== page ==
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Dr. Harvard and the Black Hole of Calcutta


 Out in the hallway, the woman with the sour smoker’s face is ringing a bell mounted on the wall next to the nurse’s station. It looks like the bell you ring to signal you’ve had enough of Navy SEAL training. I want to ring it and go home.


The zombies perk up and gather on command.
I am wrapping my blanket again. Why do they keep it so cold in here?

 As she fumbles with her keys to let the smokers out on the patio, the sour woman looks over at me. “Chris J, it’s time for your meds.”

Sweet Jesus, not a moment too soon.

I stand at the nurse’s station, eager to comply as usual. I’ve always wanted to be a “good” patient, and not just because I know medicine from the other side and want to help, though I do. Some addicts find they get what they need by being arrogant jerks. Squeaking wheels. Others get what they want by being super-star good patients. Yes, the same thing as last time, Doctor. Whatever you gave me before worked fine. Perco-something. Something-acet. Guess which kind I am?

A fat old woman who looks like she would be more at home at the Walmart customer service desk than a hospital fumbles with another bunch of keys and pushes buttons on the keypad-locked door to what must be the medication room. With all this security you’d think they kept the missile codes back there. I can tell by the way she hoists herself around she’s got a bad hip. I learned enough orthopedics to know she needs a replacement. It’s a brutal surgery. Saws and hammers and glue. You have to wear a hooded astronaut-type suit because there is so much aerosolized bone and blood floating around the room. But I never liked surgery and I didn’t belong in the OR like I don’t belong here like I’ve never belonged anywhere.

The woman barricades herself behind the medication room counter like a flight attendant guarding the cockpit and starts laying out the drugs. “Take this,” she says handing me a clear plastic cup full of pills.“What’s this for?”
She looks offended.
“Fer yer blood pressure and the dia-bee-tease,” she says as I put on my I’m-not-disappointed-I-didn’t-want-drugs-anyway face. “And this here is for your aaazma.”
She dumps a blue-gray albuterol inhaler in my hand. Strike two.
“And this here,” she says and hands me another plastic cup, “—this is for your detox.”

Score. It’s Depakote and Tranxene, a tranquilizer like Valium. I toss the pills in my mouth and wash them back with the sample-sized water cup she’s put out for me. Good little patient. I think about what that faggy jerk of an admissions counselor said. We don’t like to use Suboxone here. What the fuck do you use for opiate detox then? A bullet to bite on maybe? This place wants to punish addicts. I’ve seen it a million times. The former addicts become sadistic pain dealers.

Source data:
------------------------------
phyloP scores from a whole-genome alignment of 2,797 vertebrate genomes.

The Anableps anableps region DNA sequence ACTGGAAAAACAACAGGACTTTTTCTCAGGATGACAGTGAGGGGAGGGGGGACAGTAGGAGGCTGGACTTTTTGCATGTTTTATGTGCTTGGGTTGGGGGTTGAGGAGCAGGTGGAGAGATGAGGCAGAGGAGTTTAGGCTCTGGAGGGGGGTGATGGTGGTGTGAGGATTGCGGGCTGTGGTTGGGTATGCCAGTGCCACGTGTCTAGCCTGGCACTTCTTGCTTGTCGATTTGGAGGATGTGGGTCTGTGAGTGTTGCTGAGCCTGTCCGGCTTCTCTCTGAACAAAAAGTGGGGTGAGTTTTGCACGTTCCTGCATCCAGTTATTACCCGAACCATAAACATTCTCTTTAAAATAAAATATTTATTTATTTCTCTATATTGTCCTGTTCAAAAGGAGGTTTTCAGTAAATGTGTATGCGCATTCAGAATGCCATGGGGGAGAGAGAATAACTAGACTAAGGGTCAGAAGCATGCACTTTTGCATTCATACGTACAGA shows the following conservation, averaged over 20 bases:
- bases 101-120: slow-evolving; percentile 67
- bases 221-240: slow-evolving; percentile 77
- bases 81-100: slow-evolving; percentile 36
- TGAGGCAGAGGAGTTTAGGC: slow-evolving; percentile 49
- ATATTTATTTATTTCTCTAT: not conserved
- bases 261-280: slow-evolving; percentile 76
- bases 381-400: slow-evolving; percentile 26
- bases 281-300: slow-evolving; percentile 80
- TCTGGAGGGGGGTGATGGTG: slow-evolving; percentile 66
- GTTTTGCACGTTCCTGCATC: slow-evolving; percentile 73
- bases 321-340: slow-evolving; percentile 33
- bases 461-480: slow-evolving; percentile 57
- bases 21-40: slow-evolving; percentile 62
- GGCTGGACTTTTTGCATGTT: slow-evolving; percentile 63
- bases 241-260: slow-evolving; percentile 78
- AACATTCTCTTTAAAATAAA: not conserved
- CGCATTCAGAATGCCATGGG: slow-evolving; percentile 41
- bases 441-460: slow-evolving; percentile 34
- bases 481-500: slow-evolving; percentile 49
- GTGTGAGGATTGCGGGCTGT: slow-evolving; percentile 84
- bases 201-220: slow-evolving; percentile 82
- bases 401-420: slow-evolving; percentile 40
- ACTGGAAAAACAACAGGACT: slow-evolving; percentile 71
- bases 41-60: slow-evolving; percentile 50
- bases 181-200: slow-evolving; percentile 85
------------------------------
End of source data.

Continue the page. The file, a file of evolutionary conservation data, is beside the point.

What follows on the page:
Everybody is addicted to something, right?

I feel like the Tranxene tablet is calming me, though I know that’s impossible. That puny benzodiazepine is no match for Fentanex withdrawal. Still, there’s something encouraging about the idea that I have an actual drug-drug in my body. I can’t think of much else anyway. My mind can only handle the immediate problems, like where do I go now…
Where I have to go.


I sit on the bench in front of the nurse’s station and the sour-faced woman wraps a blood pressure cuff around my arm. She presses a button and the machine does a farting noise while the cuff strangles my arm. It finally emits a long sigh and lets go. I look over at the reading: 180 over 110. Dangerously high. The nurse rips the cuff off and motions to the next zombie, totally uninterested.

As I get up I notice an ungainly brown bug of a woman moving across the hall. She’s wearing some kind of crazy Indian dress and carrying an enormous black bag, which is awkwardly slung under her stumpy brown arm. Everything about her looks floppy—her floppy hat, her floppy arms, her stunted torso, her wildly-colored dress dragging awkwardly beneath her. She scoots along the hallway like an insect, arms and legs flopping as she goes. This place is full of weirdos.


I’m already at the desk. Jesus, what kind of a hospital is this?

“Here I am,” I call, meek as a lamb. A nurse I’ve never seen before, a guy with spiky gray hair, shouts across the nurse’s station. “It’s time to see yuh doctuh, Chris.” A honking Brooklyn accent! It reminds me of my beautiful New York City.

I fell in love with the city the first time I stepped out of JFK airport and was picked up by a Pakistani cab driver who muttered to himself in some Pakistani language but yelled “Cocksucker!” in English every time we hit a traffic jam. I think of Madelyn’s apartment on the Upper East Side, just a couple blocks from the Met. New York was one of the few places I ever felt like I was home.

“Chris,” he says again, bringing me back from 5th Avenue. “Yuh doctuh.”

I glance at the guy’s name tag hanging on the lanyard around his neck. It’s twisted backward so I can’t see his name, but I notice it has the letters Y E T on it in bold silver print. YET. I don’t get what that’s supposed to mean, if it means anything at all.

Nobody tells me where to go, but I’m pretty sure which room the doctors use. You can always tell who they are—visiting deities from some remote Olympus. They generally look like they’re in a hurry. Time is money to doctors, while to everyone else time is the relentless, merciless enemy. I’ve seen them rushing in, grabbing charts from behind the nurse’s desk and disappearing into that room around the corner.